which she is a member of the board of
Reporters
Leah Cohen
ElizabethMacMullen directors, and of the executive committee,
also chairman of the endowment
Thelma Brezee Lela Van Schaick
committee. Tamblyn and Brown, who
Virginia Higgins Kathcrine Saxton
helped the alumni organization in their
Adelaide Hollister Dorothy Watts
Residence Hall campaign, are cooperatElnah Krieg
Bertha Zajan
ing with the Foundation to secure an
endowment. The Women's Foundation
for Health stands for maintained or
YOUR DUTY - DO IT!
positive health for women. It is a naOur College has declared war on dirt! tional organization, the aim of which is
The intensive campaign begins today and a health examination for every woman
continues for a week when, on January and girl in America. This includes not
22, the student committee will make a only a physical examination, but also the
tdur of inspection. Whether they find study of the individual's occupation, her
the halls and classrooms tidy or untidy nervous reaction to it, and either relationdepends upon you. If each student makes ships affecting her health. The organization is connected with many educahimself a part of the campaign and tional institutions. At present it is
remembers that he must be careful not carrying on a cooperative movement
to throw paper on the floors but in the with the National Association of Deans
baskets intended for the purpose, if each of Women, for a survey of health servstudent refrains from writing on the ice in about 1200 schools, all over the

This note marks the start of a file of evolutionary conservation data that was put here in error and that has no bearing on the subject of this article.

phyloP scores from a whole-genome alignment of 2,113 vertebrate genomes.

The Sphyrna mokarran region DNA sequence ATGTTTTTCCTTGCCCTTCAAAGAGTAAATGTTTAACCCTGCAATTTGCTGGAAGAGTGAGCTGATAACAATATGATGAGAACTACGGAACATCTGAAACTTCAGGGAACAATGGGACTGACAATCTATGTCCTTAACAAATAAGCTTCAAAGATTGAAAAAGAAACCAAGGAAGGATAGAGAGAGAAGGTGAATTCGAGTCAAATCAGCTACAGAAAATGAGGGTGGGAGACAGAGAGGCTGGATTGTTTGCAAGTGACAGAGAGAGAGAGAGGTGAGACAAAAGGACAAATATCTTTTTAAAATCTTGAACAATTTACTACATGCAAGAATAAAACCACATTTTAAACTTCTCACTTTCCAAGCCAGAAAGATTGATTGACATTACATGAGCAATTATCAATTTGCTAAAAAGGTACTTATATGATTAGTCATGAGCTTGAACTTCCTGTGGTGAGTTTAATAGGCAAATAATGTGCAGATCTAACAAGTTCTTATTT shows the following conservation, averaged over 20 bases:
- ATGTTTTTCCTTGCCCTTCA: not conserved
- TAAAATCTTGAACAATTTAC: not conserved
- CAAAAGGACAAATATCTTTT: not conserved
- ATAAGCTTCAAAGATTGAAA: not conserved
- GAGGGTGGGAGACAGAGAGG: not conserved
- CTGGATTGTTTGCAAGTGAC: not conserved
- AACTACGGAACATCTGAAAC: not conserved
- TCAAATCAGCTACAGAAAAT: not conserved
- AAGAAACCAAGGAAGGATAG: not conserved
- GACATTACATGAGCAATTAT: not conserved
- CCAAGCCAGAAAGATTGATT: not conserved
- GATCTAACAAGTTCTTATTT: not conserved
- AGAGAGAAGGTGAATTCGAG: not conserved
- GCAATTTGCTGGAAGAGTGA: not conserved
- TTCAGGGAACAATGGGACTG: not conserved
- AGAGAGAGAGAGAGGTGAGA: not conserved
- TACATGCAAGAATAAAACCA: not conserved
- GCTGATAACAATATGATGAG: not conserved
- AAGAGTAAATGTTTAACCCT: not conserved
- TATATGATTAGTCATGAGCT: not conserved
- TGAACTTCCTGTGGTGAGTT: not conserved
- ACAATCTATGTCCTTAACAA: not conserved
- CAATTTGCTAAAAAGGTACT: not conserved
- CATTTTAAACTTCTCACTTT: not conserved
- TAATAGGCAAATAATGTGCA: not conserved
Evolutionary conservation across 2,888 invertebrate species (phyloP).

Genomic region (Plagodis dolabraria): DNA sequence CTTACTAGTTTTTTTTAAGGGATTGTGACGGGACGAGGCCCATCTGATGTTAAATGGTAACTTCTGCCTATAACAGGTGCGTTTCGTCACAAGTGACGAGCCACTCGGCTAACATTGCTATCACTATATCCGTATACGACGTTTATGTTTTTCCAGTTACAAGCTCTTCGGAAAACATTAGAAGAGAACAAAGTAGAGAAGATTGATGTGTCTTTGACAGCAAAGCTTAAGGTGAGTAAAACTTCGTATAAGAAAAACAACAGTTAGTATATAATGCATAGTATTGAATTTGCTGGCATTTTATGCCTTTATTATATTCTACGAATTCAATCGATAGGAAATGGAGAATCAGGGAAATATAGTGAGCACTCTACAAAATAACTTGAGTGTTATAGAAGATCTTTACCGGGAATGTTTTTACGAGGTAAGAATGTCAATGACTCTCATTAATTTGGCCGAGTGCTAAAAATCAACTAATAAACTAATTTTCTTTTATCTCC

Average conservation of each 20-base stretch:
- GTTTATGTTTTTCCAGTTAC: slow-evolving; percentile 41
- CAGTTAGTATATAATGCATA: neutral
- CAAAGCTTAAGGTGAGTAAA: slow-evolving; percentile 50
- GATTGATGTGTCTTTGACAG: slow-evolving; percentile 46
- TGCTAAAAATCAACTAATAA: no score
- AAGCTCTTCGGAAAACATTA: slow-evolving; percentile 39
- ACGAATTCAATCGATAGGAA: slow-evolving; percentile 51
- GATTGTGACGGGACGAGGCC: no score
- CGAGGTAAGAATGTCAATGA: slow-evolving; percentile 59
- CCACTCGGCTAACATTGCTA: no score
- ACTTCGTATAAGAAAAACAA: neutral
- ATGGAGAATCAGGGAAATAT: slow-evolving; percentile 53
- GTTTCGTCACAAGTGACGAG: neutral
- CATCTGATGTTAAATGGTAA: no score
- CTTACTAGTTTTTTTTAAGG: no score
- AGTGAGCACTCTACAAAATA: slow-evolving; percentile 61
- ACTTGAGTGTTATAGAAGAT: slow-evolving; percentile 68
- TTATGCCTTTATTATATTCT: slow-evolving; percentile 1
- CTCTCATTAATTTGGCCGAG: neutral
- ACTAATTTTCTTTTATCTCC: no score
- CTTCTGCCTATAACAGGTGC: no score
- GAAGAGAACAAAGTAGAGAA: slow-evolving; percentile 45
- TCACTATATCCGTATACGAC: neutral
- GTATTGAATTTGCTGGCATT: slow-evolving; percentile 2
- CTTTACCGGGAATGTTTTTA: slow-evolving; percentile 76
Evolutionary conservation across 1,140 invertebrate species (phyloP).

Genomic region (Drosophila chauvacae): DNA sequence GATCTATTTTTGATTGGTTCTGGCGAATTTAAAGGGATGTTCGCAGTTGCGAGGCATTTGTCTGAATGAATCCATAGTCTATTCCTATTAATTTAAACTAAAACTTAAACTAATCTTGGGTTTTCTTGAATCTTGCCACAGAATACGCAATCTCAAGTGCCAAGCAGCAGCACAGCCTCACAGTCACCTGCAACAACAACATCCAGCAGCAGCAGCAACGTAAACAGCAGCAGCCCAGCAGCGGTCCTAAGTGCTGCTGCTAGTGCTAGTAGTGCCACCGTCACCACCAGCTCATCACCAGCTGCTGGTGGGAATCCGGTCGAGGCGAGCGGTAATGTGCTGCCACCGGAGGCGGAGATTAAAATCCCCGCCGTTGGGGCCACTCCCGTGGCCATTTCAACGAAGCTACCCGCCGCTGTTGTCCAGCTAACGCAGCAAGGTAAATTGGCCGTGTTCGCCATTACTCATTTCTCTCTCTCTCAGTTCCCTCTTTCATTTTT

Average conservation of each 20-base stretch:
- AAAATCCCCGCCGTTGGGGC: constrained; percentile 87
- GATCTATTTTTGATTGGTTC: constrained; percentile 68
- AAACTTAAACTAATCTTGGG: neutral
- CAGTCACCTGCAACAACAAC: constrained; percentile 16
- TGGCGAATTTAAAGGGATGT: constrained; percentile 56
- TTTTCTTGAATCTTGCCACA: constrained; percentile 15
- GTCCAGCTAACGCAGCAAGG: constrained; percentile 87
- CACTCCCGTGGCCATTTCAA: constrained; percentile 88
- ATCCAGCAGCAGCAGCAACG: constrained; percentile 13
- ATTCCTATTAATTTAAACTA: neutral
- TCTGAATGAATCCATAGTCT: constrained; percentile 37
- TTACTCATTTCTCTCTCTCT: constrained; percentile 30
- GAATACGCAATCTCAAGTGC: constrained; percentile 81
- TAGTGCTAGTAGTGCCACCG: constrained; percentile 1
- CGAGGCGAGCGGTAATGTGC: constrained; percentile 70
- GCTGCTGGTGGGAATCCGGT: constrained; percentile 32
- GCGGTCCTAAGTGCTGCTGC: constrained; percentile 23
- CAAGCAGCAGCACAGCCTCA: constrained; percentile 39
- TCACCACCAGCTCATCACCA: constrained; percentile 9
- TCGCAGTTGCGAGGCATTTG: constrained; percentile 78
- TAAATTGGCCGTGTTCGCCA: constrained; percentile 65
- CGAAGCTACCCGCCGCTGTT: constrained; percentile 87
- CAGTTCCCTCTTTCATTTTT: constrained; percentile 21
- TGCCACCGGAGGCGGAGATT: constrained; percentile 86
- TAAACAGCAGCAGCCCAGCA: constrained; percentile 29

walls and from scratching the paint off United States. Another phase of Dean
them, there is no doubt but that the end Pierce's work was in connection with
the health committee of the association,
of the campaign will find our halls as of wh ch she is chairman.
clean as they should be. And what will
happen then? It depends upon you!
CALENDAR
Will you go back to the old habits of
Today
tearing paper and letting it fall on the
4 :00 P. M. Chemistry Club—Room
floors? Will you continue to make 160.
P. M. Basketball—Oswego
futurist pictures on the walls because
you have a pencil handy and nothing to Normal—Gym.
8:15 P. M Dramatics Clasi Plays
write on? This untidiness is due, not
Art Auditorium.
to a lack of pride in our College, but —Historical and
Tomorrow
rather to thoughtlessness. Permanent
P. M.
Basketball—Froshcleanliness depends upon you. What arc Union Frosh—Gym.
you going to do about it?
8:15 P. M. Dramatics Class Plays
—Historical and Art Auditorium.
Tuesday January 19
3 :00 P. M. Y. W. Meeting—Room
JOSEPH HENRY INITIATES
B.
. Nine new members were initiated into
4:00 P. M. Political Science Club